Courtesy of THIS Quarterly magazine  
 
 
Prostate Cancer  
 
   
     
 

In 2015, I lost a close friend to an aggressive cancer. It was devastating as he was a very good friend and only two years older than me. It was and still is a painful reminder on how cancer can affect our lives. As a urologist, I face cancer regularly through my patients, and would like to help readers to understand some of the issues doctors and patients face when dealing with prostate and other urological cancers.

Prostate cancer is the third most common cancer in Singapore behind lung and colorectal cancers. The prostate - a small walnutsized organ that only males have - is both a gift and a curse. Its main function is to provide lubrication and fluid for the sperms to swim in during ejaculation but it can present cancer and non-cancer problems, and diagnosis can be a challenge.

PSA testing

This blood test can help a doctor decide whether to perform a prostate biopsy to detect suspected cancer. But because it can be elevated for non-cancer reasons as well, it becomes less of a failsafe option.

Today, MRI of the prostate is used more often, sometimes before biopsy to detect the spread of cancer outside the prostate gland, and more often after biopsy, to detect metastasis.

Like all blood cancer markers, PSA is not 100% accurate. But it is the most accurate blood cancer test we have and the real challenge is to interpret it. Some patients ditch the PSA testing but that could mean delay in diagnosis with an increased incidence in advance prostate cancer. The real question should not be whether to keep or drop PSA testing, but how best to use it.

The consensus is that PSA should not be used as a random screening tool but as a directed and targetted tool for those at higher risk/with symptoms.

Choosing the best therapy

Doctors face the challenge of analysing each patient and offering the best treatment option as opposed to close monitoring.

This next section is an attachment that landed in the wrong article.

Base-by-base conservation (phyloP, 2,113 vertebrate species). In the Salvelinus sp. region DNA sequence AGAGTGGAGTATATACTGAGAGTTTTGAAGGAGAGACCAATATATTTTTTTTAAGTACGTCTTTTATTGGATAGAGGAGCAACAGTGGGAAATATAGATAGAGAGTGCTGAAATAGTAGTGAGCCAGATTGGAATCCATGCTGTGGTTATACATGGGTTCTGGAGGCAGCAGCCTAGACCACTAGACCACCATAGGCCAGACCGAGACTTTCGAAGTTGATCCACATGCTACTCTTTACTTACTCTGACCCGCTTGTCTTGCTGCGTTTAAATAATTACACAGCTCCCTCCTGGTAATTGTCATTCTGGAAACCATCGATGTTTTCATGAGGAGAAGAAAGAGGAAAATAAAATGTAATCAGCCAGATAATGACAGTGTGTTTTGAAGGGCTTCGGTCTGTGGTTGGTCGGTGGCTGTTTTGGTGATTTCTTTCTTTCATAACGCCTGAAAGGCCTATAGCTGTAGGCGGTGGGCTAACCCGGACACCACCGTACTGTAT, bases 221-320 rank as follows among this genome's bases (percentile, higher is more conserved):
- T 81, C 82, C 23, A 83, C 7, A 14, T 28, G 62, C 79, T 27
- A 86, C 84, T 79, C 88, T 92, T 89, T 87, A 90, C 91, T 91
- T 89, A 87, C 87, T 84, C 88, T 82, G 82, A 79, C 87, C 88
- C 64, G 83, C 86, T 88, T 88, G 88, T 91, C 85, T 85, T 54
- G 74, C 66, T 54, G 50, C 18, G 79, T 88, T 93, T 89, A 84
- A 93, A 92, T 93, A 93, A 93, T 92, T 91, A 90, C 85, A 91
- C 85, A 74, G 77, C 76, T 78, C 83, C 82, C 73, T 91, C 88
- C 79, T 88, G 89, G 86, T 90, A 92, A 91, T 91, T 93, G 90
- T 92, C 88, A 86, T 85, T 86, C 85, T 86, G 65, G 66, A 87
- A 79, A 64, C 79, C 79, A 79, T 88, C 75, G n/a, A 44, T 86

In general, most prostate cancers are slow-growing and small. The question is whether the patient is comfortable with close monitoring with regular blood taking for PSA, periodic MRI prostate scans and repeat prostate biopsies when indicated on follow-up.

Some patients are not, as they are young and do not see themselves on this monitoring regimen. The conversation between patient and doctor detemines the best way forward if the cancer is deemed non-aggressive.

 

For patients with more aggressive but early prostate cancer, the doctor has to decide which treatment option is best for the patient.

Recent advances in robotic surgery for prostate cancer mean that the risk of significant urinary incontinence has greatly reduced and the need for adult diapers for 12 weeks post-surgery is minimal.

The recovery of erectile function post-surgery still varies depending on factors such as the ability to preserve the nerves without compromising cancer control, age and male hormonal levels. Targetted radiation is another well established treatment option.

Emerging options in certain parts of the world include HIFU, Focal therapy with Proton and Cryoablation with long-term results pending.

The old saying that all prostate cancer is slow growing and most men will die from other causes before prostate cancer is true only if the prostate cancer is indeed slow growing.

Reducing the risk

Evidence from clinical studies shows that the following may reduce risk of prostate cancer:

  1. Soya products Contain phytoestrogens which delay growth of prostate cancer.
  2. Green tea Polyphenols can inhibit prostate cancer cells.
  3. Tomatoes Lycopene, a carotenoid that kills cancer cells.
  4. Antioxidants Selenium and vitamin E can reduce the risk of prostate cancer.
  5. Reduced animal fat intake Studies show that a diet with 26g of fat per day has an additional attributable risk of 13% compared to 13g of fat per day.

Conclusion

A cancer diagnosis is devastating to the patient and their loved ones, but the treatment of it need not be so.

 
 
 
Dr Michael Wong
Medical Director & Senior Consultant Urologist

FAMS (Urology), FICS (USA), FRCS (Edinburgh), 
M Med (Surgery), MBBS (S’pore)


Address
 
International Urology, Fertility & Gynaecology Centre 
3 Mount Elizabeth Road, #10-09, 
Mount Elizabeth Medical Centre, 
Singapore 228510
Tel : (65) 6838 1212
(65) 6838 1218
Fax : (65) 6838 1216
Email : email@drmichaelwong.com
Website : www.drmichaelwong.com